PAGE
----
Today we have a special guest post from Vic Marcus, Vice President of Business Development at NWI Global, a language translation & interpreting company based in Vancouver, Washington, USA.
You recently learned that the content you produced in English will now need to be translated into 16 languages, including Spanish, Arabic and Simplified Chinese. You also know that your organization requires you to go out for a bid to find the best possible supplier that will meet your quality, cost and turnaround time requirements.
Your supplier database of language service companies is fairly thin and you believe more companies need to participate in the bidding process, so you go on the web to search for more potential suppliers. This is a great way to bolster your competitive bid process, but what if you could eliminate certain suppliers before they can even submit a bid? This will save you a lot of time and ensure you choose the language service company best suited for your project.
Here are the five reasons not to work with a language service company that came up in your Google search results. Eliminate these companies prior to starting your formal bidding process.
- Outdated Content – Blast From The Past
You clicked on a link and it took you back in time. The company’s website was last updated years ago. In today’s market, it’s about customer engagement using various online and social media tools. One of the primary marketing tools a company has is its website. Having an outdated website is a red flag. If the company doesn’t care about its own online content and appearance, why should you trust them to deliver quality content translated into other languages?
- No Contact Information – Don’t Contact Us, We May Contact You
You found what seems like a legitimate company and you are interested in having it participate in your bidding process. You’d now like to communicate the bid information to this company. You look everywhere on the navigation menu and can’t find a clear way to contact them. Sure, it could be a poorly designed navigation structure, but it could also be that this company doesn’t want you to contact them by making it really difficult to do so.At a minimum, every company must have a contact page and the contact page should contain the following elements:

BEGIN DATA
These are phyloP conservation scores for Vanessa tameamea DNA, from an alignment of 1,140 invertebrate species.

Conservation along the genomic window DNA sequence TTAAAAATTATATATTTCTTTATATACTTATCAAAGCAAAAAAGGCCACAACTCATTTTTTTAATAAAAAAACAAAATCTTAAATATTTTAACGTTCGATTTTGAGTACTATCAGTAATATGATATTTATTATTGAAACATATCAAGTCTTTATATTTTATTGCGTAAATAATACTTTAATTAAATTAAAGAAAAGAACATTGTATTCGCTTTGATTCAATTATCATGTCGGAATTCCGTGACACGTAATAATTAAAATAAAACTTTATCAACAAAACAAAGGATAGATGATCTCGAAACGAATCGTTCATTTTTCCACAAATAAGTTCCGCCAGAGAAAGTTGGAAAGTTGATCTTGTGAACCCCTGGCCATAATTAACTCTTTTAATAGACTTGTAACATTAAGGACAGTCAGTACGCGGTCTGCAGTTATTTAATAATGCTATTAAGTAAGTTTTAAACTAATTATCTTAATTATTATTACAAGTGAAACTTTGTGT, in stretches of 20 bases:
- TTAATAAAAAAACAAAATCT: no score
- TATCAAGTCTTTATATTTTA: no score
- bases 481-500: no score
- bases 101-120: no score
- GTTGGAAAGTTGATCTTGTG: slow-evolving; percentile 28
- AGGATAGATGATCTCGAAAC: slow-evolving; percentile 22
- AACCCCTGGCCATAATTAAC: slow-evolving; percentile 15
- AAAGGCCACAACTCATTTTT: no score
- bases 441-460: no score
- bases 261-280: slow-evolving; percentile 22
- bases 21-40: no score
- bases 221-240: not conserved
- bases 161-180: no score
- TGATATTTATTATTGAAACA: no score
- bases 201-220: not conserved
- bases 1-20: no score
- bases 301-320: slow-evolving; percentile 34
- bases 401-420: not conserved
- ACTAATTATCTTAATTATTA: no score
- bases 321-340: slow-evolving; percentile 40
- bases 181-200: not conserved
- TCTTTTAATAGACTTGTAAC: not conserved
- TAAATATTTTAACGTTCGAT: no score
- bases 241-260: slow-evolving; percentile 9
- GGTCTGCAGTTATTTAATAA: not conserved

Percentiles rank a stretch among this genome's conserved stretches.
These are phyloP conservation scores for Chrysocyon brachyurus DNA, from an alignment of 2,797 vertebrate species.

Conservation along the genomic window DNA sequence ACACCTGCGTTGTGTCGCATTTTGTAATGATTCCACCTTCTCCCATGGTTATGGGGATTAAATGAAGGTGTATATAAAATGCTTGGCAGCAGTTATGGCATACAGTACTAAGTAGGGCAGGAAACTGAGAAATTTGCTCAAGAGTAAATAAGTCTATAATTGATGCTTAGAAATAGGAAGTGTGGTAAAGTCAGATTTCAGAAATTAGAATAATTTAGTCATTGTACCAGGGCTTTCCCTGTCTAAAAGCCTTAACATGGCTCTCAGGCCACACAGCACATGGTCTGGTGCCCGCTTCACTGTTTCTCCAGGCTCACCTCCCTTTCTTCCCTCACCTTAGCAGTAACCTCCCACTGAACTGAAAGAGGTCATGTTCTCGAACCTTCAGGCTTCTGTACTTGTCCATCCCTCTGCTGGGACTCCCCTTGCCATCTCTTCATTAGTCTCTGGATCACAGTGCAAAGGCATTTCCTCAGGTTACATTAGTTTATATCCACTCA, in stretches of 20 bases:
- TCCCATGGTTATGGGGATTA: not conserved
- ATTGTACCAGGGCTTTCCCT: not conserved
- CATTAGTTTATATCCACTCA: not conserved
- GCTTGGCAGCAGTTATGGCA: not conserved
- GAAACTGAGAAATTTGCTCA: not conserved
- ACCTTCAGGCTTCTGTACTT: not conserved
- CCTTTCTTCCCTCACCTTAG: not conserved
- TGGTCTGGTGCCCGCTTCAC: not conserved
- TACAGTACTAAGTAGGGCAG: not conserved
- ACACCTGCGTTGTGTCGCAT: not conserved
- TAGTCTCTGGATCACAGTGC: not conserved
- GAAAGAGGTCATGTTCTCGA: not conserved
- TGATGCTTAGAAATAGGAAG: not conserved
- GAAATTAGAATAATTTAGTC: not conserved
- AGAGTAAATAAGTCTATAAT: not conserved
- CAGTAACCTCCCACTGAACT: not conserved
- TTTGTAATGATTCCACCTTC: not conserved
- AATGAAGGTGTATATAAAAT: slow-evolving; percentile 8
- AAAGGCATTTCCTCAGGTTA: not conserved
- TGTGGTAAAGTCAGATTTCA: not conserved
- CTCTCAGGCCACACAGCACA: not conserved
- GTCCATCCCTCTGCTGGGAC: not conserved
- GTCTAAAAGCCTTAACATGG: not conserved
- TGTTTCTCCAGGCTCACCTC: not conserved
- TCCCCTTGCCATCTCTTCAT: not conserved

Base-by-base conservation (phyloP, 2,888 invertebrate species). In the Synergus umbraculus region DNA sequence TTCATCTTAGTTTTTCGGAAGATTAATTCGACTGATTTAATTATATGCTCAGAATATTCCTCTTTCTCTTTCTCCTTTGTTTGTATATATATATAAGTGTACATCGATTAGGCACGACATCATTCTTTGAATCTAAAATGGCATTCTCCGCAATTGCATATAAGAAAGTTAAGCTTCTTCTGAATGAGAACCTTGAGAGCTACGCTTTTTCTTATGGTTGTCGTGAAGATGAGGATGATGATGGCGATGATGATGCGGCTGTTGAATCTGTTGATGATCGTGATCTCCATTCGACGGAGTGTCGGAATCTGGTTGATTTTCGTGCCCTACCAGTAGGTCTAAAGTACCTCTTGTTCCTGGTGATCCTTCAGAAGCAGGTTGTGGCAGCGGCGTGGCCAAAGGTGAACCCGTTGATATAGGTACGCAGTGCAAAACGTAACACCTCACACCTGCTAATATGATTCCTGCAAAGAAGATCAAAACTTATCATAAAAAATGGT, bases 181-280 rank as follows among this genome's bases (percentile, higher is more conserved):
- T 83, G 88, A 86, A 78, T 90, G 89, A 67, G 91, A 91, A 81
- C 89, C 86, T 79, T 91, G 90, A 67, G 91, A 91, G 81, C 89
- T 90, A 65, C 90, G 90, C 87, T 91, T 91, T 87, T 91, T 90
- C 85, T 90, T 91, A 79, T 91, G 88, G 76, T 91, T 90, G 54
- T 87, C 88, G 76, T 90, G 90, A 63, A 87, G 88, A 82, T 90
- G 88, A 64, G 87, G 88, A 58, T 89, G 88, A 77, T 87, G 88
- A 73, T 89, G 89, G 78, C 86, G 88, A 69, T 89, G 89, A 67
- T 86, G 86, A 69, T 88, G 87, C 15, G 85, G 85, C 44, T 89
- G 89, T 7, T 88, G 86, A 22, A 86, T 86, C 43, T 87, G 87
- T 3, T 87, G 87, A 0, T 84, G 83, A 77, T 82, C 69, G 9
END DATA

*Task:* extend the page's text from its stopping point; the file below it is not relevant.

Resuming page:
- Company’s Name and Physical Address
- Contact Form or an E-mail Address
- Links to the Company’s Social Media Channels
- Telephone NumberIf there is no physical address listed, does this company really have an office they operate out of? This is something to think about in your search efforts.
- Spelling and Grammatical Errors – Your Smart, My Smart, We all Smart
The company didn’t take the time and effort to proofread and edit the content on their website. If that’s an indication of how they approach their translation projects, I’d head for the hills now.
- We do Everything – Jack of All Trades
This company claims to do it all and do it well. All professional fields have their areas of expertise. You wouldn’t go to a psychiatrist for brain surgery (a physical one, anyway). And it’s very unlikely that a psychiatrist is a brain surgeon, and vice versa. It’s also unlikely that a company can do patent translations and community interpreting. There are language service companies that do a lot of things well, but they are few and far between. Finding a speciality shop that can scale with your needs is your best bet.
- We do it Fast & Cheap – Race to Zero
Since you will be going out for a competitive bid, pricing is most certainly a factor in your decision. Keep in mind that not all language service companies deliver the same level of service. If quality is important to you, be prepared to invest in it. There will always be a company out there that can do it for less, but at what cost?
There are many good language service companies out there and a few not so good ones. Keep the above five reasons in mind when putting together your list of bid stakeholders. It will save you a lot of time and make the competition a lot more interesting. Good luck in your search!
Vic Marcus is the Vice President of Business Development at NWI Global, a language services company specializing in B2B and B2G content translation & interpreting. Vic has over 10 years of experience in the language services industry, and is continuously involved in educating all stakeholders about the translation & interpretation process.